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Navigating the turbulence on takeoff: Setting up SharePoint on Azure IaaS the right way

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Are you looking to take advantage of the scalability & power of Azure IaaS for SharePoint but don't know how to get started? Join us for this session where we will learn the proper way to get off the ground and navigate around the rough patches when standing up SharePoint on Azure IaaS. You will leave this session with a clear understanding of what it takes to get started, how best to configure your Azure environment, and some very helpful tips and scripts to make your experience smoother. Come learn from our experiences in the field so that you can find success faster!

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Navigating the turbulence on takeoff: Setting up SharePoint on Azure IaaS the right way

  1. 1. Navigating the Turbulence on takeoff Setting up SharePoint on Azure IaaS the right way Jason Himmelstein, MVP Senior Technical Director @sharepointlhorn
  2. 2. Thanks to our sponsors!
  3. 3. • Senior Technical Director, SharePoint • SharePoint Server MVP • SharePoint Community Leadership Board, Chair • Microsoft PTSP • Blog: www.sharepointlonghorn.com • Twitter: @sharepointlhorn • LinkedIn: www.linkedin.com/in/jasonhimmelstein • SlideShare: http://www.slideshare.net/jasonhimmelstein • Email: jase@sharepointlonghorn.com • Author of Developing Business Intelligence Apps for SharePoint – http://bit.ly/SharePointBI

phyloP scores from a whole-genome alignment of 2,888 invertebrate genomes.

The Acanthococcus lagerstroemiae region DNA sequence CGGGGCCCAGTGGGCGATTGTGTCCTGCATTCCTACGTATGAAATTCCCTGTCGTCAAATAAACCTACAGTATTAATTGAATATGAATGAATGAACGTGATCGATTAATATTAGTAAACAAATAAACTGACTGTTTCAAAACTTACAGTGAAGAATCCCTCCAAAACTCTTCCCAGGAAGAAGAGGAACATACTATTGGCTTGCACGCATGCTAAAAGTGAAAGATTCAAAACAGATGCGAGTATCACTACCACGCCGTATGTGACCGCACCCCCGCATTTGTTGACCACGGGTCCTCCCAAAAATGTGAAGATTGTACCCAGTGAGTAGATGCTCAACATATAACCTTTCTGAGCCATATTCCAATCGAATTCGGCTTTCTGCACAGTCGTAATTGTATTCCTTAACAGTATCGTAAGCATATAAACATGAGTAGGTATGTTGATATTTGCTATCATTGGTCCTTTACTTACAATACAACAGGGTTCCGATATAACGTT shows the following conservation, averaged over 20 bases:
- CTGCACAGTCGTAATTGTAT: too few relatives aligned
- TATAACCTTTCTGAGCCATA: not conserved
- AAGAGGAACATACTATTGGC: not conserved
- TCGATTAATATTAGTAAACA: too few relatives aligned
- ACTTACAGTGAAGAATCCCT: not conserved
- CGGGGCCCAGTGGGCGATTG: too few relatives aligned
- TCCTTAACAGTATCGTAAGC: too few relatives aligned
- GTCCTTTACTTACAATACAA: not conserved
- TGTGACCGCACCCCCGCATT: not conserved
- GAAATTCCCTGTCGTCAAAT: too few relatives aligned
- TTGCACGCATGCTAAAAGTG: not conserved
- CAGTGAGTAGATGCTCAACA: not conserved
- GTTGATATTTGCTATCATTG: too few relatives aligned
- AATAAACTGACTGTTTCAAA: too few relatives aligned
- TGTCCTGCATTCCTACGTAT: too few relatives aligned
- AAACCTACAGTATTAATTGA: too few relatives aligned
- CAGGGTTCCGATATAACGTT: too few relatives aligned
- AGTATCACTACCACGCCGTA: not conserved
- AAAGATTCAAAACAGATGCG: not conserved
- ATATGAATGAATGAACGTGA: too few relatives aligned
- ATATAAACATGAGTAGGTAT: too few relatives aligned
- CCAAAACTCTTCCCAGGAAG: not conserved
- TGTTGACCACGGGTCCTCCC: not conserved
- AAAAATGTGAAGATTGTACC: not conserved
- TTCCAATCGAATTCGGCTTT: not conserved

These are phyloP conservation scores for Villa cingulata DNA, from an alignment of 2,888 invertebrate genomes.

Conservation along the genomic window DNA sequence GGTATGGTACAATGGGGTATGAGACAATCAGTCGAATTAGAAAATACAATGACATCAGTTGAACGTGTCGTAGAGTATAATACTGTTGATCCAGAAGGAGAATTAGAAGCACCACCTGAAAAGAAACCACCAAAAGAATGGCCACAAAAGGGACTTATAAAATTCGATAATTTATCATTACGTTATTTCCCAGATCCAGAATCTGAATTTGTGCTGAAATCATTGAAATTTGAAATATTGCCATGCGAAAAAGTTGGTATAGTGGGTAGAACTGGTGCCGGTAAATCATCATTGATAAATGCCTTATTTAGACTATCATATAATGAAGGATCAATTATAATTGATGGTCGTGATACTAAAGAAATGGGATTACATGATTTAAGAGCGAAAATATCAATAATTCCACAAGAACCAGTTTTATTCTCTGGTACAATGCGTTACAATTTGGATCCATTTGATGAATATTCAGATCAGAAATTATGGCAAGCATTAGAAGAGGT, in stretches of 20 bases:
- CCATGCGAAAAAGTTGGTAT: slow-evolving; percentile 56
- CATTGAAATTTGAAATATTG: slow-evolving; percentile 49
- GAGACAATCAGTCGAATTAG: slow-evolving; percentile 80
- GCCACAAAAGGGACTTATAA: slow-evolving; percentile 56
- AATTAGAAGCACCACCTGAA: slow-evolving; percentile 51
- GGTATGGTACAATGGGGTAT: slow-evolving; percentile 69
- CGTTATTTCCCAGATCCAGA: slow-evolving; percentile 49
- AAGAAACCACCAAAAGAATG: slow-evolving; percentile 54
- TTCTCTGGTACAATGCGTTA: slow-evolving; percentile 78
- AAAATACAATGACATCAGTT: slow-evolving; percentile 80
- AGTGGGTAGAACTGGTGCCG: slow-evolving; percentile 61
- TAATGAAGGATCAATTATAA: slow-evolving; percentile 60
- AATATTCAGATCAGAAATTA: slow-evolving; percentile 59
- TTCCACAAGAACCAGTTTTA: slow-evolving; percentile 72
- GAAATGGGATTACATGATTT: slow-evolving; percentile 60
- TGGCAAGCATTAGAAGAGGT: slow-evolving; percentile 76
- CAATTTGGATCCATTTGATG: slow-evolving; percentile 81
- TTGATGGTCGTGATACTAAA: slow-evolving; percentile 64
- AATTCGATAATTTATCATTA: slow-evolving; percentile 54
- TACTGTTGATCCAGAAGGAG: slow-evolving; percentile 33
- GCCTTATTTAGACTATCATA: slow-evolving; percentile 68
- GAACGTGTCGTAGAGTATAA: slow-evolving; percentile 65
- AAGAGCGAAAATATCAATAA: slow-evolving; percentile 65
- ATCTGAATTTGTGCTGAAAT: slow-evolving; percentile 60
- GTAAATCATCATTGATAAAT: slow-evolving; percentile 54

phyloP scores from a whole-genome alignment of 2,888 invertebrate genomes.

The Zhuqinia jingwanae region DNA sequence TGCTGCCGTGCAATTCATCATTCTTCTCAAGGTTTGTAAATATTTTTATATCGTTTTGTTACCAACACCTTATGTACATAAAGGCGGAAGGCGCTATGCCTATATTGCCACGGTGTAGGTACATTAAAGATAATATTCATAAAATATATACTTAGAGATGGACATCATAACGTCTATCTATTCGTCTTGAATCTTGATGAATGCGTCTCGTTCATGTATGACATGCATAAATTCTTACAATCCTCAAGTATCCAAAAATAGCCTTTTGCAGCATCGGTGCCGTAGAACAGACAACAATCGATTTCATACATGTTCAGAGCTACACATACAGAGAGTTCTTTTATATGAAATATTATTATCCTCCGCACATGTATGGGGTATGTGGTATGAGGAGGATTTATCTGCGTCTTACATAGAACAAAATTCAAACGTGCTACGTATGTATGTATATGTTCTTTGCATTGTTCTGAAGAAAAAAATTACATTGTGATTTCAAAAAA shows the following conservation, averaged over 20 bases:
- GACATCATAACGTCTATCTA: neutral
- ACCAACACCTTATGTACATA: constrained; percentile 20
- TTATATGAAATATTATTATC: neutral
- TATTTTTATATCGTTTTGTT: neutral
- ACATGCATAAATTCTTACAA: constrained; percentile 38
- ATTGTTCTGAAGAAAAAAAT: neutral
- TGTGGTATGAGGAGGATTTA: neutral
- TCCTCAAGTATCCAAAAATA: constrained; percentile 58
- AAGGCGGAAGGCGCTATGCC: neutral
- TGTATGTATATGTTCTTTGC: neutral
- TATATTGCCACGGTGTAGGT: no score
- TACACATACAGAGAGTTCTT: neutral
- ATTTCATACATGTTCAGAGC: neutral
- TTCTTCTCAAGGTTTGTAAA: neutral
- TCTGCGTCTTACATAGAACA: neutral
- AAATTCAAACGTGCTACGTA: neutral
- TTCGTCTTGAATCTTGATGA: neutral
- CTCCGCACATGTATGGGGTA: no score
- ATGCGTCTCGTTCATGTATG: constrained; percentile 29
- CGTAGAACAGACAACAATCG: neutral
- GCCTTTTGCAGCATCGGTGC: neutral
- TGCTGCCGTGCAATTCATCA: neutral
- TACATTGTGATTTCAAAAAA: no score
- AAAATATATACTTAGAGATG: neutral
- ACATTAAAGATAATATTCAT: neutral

4. 4. • What is Microsoft Azure IaaS? • Why SharePoint on IaaS? • Pieces & Parts • Use Cases • The Jumpstart Method • Recommendations Agenda
  5. 5. Let’s spin up some Azure VMs to look at later…
  6. 6. • Caveats – I HATE using the web portal – I LOVE PowerShell • Add-AzureAccount.ps1 – This loads in my profiles • C:Users%USERNAME%AppDataRoamingWindows Azure PowershellWindowsAzureProfile.xml • set-AzureVMs.ps1 – Specify a Cloud Service – Interrogates the Cloud Service for name and state of machines – Allows you to start or stop the servers Connect to Azure & Spin some VMs